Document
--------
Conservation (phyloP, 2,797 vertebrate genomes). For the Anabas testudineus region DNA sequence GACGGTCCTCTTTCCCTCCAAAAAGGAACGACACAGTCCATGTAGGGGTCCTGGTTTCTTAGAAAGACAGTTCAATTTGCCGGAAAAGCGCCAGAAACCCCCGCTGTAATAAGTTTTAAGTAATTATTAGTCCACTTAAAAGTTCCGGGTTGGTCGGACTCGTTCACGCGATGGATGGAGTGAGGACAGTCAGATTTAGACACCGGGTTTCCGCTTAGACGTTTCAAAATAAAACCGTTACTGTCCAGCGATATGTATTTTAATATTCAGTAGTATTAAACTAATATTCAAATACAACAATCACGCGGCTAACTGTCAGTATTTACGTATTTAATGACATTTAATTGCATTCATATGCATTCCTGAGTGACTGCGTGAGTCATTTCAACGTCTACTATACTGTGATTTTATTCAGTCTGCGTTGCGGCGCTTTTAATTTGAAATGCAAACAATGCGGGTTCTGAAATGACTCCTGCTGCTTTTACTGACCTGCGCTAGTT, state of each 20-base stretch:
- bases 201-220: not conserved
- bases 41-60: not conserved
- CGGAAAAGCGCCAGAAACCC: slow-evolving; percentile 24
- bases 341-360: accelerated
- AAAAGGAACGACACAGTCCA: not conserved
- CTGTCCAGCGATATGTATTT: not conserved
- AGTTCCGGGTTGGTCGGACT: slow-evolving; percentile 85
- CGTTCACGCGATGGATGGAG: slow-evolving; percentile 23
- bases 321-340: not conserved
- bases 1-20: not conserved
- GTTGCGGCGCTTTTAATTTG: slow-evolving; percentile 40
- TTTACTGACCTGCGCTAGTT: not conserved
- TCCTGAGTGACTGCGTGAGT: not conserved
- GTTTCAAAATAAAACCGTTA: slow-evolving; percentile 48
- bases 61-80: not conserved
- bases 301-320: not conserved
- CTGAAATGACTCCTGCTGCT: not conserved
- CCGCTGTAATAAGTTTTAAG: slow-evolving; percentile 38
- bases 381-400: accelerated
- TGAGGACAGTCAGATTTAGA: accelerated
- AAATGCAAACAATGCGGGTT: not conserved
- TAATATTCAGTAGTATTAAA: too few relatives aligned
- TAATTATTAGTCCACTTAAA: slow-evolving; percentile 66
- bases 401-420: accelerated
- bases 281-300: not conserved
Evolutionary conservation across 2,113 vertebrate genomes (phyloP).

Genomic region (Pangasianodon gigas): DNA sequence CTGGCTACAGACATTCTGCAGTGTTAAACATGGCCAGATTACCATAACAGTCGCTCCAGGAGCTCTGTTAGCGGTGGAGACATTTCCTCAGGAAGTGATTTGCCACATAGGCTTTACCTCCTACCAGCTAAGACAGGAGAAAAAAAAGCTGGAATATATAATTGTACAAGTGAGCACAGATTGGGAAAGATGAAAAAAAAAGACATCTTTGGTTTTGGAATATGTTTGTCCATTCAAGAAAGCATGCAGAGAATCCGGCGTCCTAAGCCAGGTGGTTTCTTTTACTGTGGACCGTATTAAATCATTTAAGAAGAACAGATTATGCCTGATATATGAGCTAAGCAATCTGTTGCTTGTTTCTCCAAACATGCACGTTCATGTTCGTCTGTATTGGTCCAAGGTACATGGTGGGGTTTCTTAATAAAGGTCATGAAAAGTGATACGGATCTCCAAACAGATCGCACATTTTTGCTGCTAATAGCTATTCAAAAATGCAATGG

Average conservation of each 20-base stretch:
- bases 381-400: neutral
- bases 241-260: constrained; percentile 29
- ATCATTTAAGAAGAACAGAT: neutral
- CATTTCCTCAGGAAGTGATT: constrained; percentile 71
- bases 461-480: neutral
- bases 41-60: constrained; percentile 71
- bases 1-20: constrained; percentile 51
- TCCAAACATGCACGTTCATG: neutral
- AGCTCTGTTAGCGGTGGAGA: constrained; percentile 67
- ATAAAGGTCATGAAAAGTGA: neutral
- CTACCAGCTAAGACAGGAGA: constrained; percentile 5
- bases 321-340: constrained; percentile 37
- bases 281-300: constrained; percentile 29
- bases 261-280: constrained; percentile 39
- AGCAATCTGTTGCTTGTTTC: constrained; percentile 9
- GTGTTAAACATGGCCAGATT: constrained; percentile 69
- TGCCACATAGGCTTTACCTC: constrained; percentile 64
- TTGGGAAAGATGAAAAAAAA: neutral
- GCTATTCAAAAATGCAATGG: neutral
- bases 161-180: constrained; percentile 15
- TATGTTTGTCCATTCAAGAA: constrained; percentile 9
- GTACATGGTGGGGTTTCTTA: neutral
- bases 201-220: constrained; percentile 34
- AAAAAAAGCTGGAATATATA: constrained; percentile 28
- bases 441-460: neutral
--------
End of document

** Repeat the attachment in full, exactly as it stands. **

Conservation (phyloP, 2,797 vertebrate genomes). For the Anabas testudineus region DNA sequence GACGGTCCTCTTTCCCTCCAAAAAGGAACGACACAGTCCATGTAGGGGTCCTGGTTTCTTAGAAAGACAGTTCAATTTGCCGGAAAAGCGCCAGAAACCCCCGCTGTAATAAGTTTTAAGTAATTATTAGTCCACTTAAAAGTTCCGGGTTGGTCGGACTCGTTCACGCGATGGATGGAGTGAGGACAGTCAGATTTAGACACCGGGTTTCCGCTTAGACGTTTCAAAATAAAACCGTTACTGTCCAGCGATATGTATTTTAATATTCAGTAGTATTAAACTAATATTCAAATACAACAATCACGCGGCTAACTGTCAGTATTTACGTATTTAATGACATTTAATTGCATTCATATGCATTCCTGAGTGACTGCGTGAGTCATTTCAACGTCTACTATACTGTGATTTTATTCAGTCTGCGTTGCGGCGCTTTTAATTTGAAATGCAAACAATGCGGGTTCTGAAATGACTCCTGCTGCTTTTACTGACCTGCGCTAGTT, state of each 20-base stretch:
- bases 201-220: not conserved
- bases 41-60: not conserved
- CGGAAAAGCGCCAGAAACCC: slow-evolving; percentile 24
- bases 341-360: accelerated
- AAAAGGAACGACACAGTCCA: not conserved
- CTGTCCAGCGATATGTATTT: not conserved
- AGTTCCGGGTTGGTCGGACT: slow-evolving; percentile 85
- CGTTCACGCGATGGATGGAG: slow-evolving; percentile 23
- bases 321-340: not conserved
- bases 1-20: not conserved
- GTTGCGGCGCTTTTAATTTG: slow-evolving; percentile 40
- TTTACTGACCTGCGCTAGTT: not conserved
- TCCTGAGTGACTGCGTGAGT: not conserved
- GTTTCAAAATAAAACCGTTA: slow-evolving; percentile 48
- bases 61-80: not conserved
- bases 301-320: not conserved
- CTGAAATGACTCCTGCTGCT: not conserved
- CCGCTGTAATAAGTTTTAAG: slow-evolving; percentile 38
- bases 381-400: accelerated
- TGAGGACAGTCAGATTTAGA: accelerated
- AAATGCAAACAATGCGGGTT: not conserved
- TAATATTCAGTAGTATTAAA: too few relatives aligned
- TAATTATTAGTCCACTTAAA: slow-evolving; percentile 66
- bases 401-420: accelerated
- bases 281-300: not conserved
Evolutionary conservation across 2,113 vertebrate genomes (phyloP).

Genomic region (Pangasianodon gigas): DNA sequence CTGGCTACAGACATTCTGCAGTGTTAAACATGGCCAGATTACCATAACAGTCGCTCCAGGAGCTCTGTTAGCGGTGGAGACATTTCCTCAGGAAGTGATTTGCCACATAGGCTTTACCTCCTACCAGCTAAGACAGGAGAAAAAAAAGCTGGAATATATAATTGTACAAGTGAGCACAGATTGGGAAAGATGAAAAAAAAAGACATCTTTGGTTTTGGAATATGTTTGTCCATTCAAGAAAGCATGCAGAGAATCCGGCGTCCTAAGCCAGGTGGTTTCTTTTACTGTGGACCGTATTAAATCATTTAAGAAGAACAGATTATGCCTGATATATGAGCTAAGCAATCTGTTGCTTGTTTCTCCAAACATGCACGTTCATGTTCGTCTGTATTGGTCCAAGGTACATGGTGGGGTTTCTTAATAAAGGTCATGAAAAGTGATACGGATCTCCAAACAGATCGCACATTTTTGCTGCTAATAGCTATTCAAAAATGCAATGG

Average conservation of each 20-base stretch:
- bases 381-400: neutral
- bases 241-260: constrained; percentile 29
- ATCATTTAAGAAGAACAGAT: neutral
- CATTTCCTCAGGAAGTGATT: constrained; percentile 71
- bases 461-480: neutral
- bases 41-60: constrained; percentile 71
- bases 1-20: constrained; percentile 51
- TCCAAACATGCACGTTCATG: neutral
- AGCTCTGTTAGCGGTGGAGA: constrained; percentile 67
- ATAAAGGTCATGAAAAGTGA: neutral
- CTACCAGCTAAGACAGGAGA: constrained; percentile 5
- bases 321-340: constrained; percentile 37
- bases 281-300: constrained; percentile 29
- bases 261-280: constrained; percentile 39
- AGCAATCTGTTGCTTGTTTC: constrained; percentile 9
- GTGTTAAACATGGCCAGATT: constrained; percentile 69
- TGCCACATAGGCTTTACCTC: constrained; percentile 64
- TTGGGAAAGATGAAAAAAAA: neutral
- GCTATTCAAAAATGCAATGG: neutral
- bases 161-180: constrained; percentile 15
- TATGTTTGTCCATTCAAGAA: constrained; percentile 9
- GTACATGGTGGGGTTTCTTA: neutral
- bases 201-220: constrained; percentile 34
- AAAAAAAGCTGGAATATATA: constrained; percentile 28
- bases 441-460: neutral